Many people still think of post-traumatic stress as resulting from some major catastrophic incident, like an armed conflict or an earthquake. In fact most cases come about from deeply distressing incidents that any one of us might experience. Whether it’s a fire, a death, a traffic accident or something else, the scale of the event is beside the point. What really matters is the effect this has on the individual. In this Sharepost I’m looking at the effects of trauma, the ways in which feelings, physical sensations and behavior may be affected and some ways we try to make sense of traumatic experiences.
Traumatic experiences tend to come out of the blue. Their effects are shocking, outside of our normal everyday experiences and expectations, and they can often leave us feeling incapable as we struggle to find ways to cope and behave. Depending on the circumstances we may learn things about ourselves we don’t like therefore questions arise. Could we have been more helpful, less self-centered, and less afraid? Equally, the event may have revealed the randomness and vulnerabilities of life. People around us may have suffered or died. We are shocked, we can’t make the necessary mental adjustments so for the time being we may behave as if nothing is happened, or we may lapse into a stunned dream-like state.
People react differently to trauma but some experiences are more commonplace. Emotions are stirred and sufferers will often describe feeling more anxious and uptight. While feelings of tension, depression or even anger can rise to the surface, so can woozy and detached emotions, as though living through a dream. Tensions and anxieties lead to physical symptoms too. Muscle tension, upset stomach, fatigue and palpitations are some of the features. There may also be noticeable changes in behavior. Inability to relax, irritability, avoidance of social contact and existing relationships may come under strain. Smoking and drinking may also increase.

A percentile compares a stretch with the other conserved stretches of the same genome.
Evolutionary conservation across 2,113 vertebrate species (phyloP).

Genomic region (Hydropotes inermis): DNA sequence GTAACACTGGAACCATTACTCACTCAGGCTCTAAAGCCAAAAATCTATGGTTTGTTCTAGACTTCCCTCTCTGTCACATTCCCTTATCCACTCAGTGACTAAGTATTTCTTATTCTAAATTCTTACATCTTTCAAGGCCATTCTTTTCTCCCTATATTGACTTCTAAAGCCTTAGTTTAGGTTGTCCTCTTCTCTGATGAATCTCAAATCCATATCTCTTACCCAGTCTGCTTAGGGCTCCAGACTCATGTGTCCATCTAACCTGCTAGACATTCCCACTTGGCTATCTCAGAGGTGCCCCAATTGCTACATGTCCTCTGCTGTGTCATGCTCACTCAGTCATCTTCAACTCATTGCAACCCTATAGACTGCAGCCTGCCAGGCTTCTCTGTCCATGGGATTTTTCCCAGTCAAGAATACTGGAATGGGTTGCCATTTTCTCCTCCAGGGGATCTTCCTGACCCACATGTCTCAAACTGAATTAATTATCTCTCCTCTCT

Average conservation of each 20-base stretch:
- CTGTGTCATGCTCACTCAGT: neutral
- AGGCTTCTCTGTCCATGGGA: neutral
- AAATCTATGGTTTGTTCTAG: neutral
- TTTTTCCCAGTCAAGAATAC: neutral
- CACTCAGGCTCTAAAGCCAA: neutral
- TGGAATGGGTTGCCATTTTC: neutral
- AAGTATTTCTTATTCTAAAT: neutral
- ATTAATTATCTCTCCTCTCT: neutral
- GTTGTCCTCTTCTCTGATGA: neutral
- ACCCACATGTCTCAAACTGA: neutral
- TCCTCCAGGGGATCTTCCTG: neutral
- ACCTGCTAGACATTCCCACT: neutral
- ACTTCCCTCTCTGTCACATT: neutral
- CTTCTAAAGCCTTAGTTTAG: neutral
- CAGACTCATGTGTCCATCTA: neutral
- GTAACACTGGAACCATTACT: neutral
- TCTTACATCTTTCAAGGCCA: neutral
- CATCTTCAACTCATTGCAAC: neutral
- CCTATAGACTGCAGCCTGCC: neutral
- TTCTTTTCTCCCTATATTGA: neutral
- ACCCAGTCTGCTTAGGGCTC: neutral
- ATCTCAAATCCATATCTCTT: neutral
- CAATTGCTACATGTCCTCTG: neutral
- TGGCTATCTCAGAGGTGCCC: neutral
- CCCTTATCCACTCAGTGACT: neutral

Some of the more known symptoms of post-traumatic stress involve the effects on the mind. Constant worry, inability to concentrate, guilt, shame, problems sleeping and nightmares once sleep occurs are commonplace. Decision-making suffers as thoughts become jumpy and flashbacks of the trauma continue to intrude.
Our lives are generally based around relatively safe and predictable modes of behavior. When things occur outside our normal experience we find ways to process the information and to categorize it within our existing thought processes. Trauma tends to extend outside these boundaries so making sense of what happened is a good way of regaining some level of mastery and comprehension over the event.
Trying to avoid the event doesn’t really help. It may bring about a level of relief or escape but the situation is never really resolved. Information is really useful. Finding out as much information as you can about an event helps to plug gaps in understanding and is one step on the road to recovery. Other victims, bystanders or helpers, can sometimes help put pieces together. It also provides a shared experience and a good level of support. Groups are often set up following larger trauma events and quite often a website or forum is available. Writing can be tremendously helpful as can seeking help from trauma counselors.
In my next post I’ll be considering ways of coping with flashbacks, irritable moods and ways to overcome low moods and avoidance.
Published On: May 24, 2013